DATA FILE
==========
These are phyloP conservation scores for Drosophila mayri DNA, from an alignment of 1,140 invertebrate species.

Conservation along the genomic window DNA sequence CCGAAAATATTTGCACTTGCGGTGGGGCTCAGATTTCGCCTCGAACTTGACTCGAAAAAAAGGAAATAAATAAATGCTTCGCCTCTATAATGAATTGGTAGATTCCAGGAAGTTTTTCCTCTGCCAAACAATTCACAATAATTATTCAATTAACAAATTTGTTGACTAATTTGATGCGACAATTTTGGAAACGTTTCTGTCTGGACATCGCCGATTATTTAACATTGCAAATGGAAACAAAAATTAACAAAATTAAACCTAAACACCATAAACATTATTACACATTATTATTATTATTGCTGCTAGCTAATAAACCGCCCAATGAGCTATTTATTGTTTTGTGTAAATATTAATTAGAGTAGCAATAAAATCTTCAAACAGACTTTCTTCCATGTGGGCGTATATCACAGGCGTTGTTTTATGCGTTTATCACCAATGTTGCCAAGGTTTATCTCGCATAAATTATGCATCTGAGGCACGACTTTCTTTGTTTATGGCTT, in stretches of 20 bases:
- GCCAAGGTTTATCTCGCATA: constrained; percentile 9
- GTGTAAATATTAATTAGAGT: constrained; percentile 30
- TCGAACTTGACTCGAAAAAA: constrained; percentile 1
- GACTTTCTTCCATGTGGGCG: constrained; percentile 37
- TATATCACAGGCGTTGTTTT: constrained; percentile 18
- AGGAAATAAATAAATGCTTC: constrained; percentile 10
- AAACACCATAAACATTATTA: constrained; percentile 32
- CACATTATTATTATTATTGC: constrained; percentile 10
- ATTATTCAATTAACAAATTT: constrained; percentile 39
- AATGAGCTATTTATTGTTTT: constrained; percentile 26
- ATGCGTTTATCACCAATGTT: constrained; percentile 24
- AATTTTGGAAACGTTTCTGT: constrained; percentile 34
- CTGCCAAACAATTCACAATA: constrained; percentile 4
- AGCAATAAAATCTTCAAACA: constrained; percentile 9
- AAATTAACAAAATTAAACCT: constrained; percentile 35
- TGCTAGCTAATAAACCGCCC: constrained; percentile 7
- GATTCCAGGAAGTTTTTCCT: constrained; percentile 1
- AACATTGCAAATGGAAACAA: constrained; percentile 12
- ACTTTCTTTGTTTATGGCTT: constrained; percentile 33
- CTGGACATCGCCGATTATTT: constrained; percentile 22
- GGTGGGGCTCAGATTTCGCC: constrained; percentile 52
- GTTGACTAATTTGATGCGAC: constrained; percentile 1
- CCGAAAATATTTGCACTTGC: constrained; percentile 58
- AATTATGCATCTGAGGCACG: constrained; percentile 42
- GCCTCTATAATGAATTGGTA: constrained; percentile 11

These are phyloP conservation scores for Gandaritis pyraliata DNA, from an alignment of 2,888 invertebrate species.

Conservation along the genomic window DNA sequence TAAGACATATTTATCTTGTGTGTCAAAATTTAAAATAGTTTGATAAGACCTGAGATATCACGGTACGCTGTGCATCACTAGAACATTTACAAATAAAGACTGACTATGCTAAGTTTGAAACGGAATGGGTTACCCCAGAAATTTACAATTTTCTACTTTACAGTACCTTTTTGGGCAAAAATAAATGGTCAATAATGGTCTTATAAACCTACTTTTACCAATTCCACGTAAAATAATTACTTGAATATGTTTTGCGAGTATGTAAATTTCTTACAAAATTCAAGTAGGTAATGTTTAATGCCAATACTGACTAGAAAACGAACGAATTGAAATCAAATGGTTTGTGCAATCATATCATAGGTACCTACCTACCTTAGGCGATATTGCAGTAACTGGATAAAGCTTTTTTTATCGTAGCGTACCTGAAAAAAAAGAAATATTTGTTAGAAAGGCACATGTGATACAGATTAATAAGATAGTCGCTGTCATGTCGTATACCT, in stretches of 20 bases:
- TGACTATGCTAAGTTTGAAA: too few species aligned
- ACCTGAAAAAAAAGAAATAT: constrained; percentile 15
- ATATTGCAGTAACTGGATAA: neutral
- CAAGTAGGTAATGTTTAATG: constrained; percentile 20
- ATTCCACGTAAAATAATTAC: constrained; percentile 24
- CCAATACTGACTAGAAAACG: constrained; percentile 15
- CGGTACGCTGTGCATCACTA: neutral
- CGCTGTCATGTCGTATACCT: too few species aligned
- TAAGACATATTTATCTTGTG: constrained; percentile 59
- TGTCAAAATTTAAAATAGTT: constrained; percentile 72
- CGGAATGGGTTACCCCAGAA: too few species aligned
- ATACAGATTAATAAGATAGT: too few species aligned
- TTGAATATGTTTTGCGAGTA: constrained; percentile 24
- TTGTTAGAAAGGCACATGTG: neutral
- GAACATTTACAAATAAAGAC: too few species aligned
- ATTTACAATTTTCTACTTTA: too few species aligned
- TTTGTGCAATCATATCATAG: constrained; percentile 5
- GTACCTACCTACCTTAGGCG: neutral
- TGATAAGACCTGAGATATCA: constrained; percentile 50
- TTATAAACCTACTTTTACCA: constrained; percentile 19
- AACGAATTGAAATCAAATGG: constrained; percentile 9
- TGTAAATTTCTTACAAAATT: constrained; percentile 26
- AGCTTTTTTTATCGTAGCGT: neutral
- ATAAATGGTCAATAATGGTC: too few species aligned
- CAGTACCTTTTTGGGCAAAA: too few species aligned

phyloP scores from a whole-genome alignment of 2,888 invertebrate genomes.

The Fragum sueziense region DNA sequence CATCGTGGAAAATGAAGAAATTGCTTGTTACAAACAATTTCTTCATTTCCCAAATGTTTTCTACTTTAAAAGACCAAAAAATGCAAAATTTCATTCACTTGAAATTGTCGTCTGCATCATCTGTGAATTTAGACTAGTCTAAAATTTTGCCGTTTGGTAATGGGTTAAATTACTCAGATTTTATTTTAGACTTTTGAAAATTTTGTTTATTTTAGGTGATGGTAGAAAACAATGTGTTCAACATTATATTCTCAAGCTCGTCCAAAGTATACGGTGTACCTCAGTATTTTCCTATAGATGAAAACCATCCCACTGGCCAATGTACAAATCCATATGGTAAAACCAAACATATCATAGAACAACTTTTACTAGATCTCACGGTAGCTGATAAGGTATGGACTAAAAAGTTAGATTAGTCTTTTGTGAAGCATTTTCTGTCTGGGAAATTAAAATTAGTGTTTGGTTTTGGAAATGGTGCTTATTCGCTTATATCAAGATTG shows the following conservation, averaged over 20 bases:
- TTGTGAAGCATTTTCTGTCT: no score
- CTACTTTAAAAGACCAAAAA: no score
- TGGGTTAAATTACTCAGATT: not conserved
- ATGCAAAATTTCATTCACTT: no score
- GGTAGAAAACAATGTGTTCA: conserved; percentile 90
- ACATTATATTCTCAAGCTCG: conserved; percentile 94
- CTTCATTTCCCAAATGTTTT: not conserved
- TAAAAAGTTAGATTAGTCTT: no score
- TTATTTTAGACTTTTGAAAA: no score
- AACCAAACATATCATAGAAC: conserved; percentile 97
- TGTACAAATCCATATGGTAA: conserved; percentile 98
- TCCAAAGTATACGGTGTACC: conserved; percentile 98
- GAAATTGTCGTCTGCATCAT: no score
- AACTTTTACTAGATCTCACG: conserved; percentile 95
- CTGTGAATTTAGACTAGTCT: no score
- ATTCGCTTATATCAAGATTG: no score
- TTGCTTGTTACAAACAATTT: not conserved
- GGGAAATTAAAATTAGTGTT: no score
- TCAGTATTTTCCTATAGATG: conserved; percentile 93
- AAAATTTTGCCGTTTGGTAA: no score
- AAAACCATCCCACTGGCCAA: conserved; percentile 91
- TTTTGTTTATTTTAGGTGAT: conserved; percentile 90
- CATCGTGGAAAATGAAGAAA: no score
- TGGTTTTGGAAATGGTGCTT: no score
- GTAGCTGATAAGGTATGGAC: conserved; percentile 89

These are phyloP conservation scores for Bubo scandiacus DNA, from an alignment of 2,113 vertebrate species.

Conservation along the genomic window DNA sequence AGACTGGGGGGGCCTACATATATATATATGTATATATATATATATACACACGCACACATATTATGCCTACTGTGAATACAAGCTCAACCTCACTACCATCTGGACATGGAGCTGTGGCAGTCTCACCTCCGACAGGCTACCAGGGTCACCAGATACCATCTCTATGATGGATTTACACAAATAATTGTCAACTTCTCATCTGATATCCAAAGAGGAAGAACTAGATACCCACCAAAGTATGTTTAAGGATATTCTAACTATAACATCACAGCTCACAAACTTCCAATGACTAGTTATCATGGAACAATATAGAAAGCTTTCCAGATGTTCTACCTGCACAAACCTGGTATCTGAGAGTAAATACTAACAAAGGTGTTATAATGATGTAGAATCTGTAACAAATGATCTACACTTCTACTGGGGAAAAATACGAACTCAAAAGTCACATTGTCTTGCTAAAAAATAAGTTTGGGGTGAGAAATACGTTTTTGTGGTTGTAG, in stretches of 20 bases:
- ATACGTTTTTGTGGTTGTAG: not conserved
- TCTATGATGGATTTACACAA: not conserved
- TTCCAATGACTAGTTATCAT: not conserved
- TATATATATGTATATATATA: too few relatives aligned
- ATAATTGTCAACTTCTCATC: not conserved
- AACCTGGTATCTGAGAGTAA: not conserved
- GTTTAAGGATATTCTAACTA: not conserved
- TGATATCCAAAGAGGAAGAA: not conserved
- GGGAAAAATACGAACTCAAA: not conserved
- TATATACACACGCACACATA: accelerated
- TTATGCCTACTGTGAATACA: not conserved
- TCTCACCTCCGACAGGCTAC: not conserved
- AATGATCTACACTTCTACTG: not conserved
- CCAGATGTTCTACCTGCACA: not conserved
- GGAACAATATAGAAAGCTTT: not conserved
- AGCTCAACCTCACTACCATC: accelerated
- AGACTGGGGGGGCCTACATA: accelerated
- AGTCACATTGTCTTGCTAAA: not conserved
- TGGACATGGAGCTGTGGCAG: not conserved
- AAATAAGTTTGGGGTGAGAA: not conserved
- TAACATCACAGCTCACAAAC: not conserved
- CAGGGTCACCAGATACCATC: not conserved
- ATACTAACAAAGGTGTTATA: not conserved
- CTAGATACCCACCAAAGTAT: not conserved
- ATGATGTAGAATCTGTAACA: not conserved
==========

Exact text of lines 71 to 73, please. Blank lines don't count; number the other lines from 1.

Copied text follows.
- CTGTGAATTTAGACTAGTCT: no score
- ATTCGCTTATATCAAGATTG: no score
- TTGCTTGTTACAAACAATTT: not conserved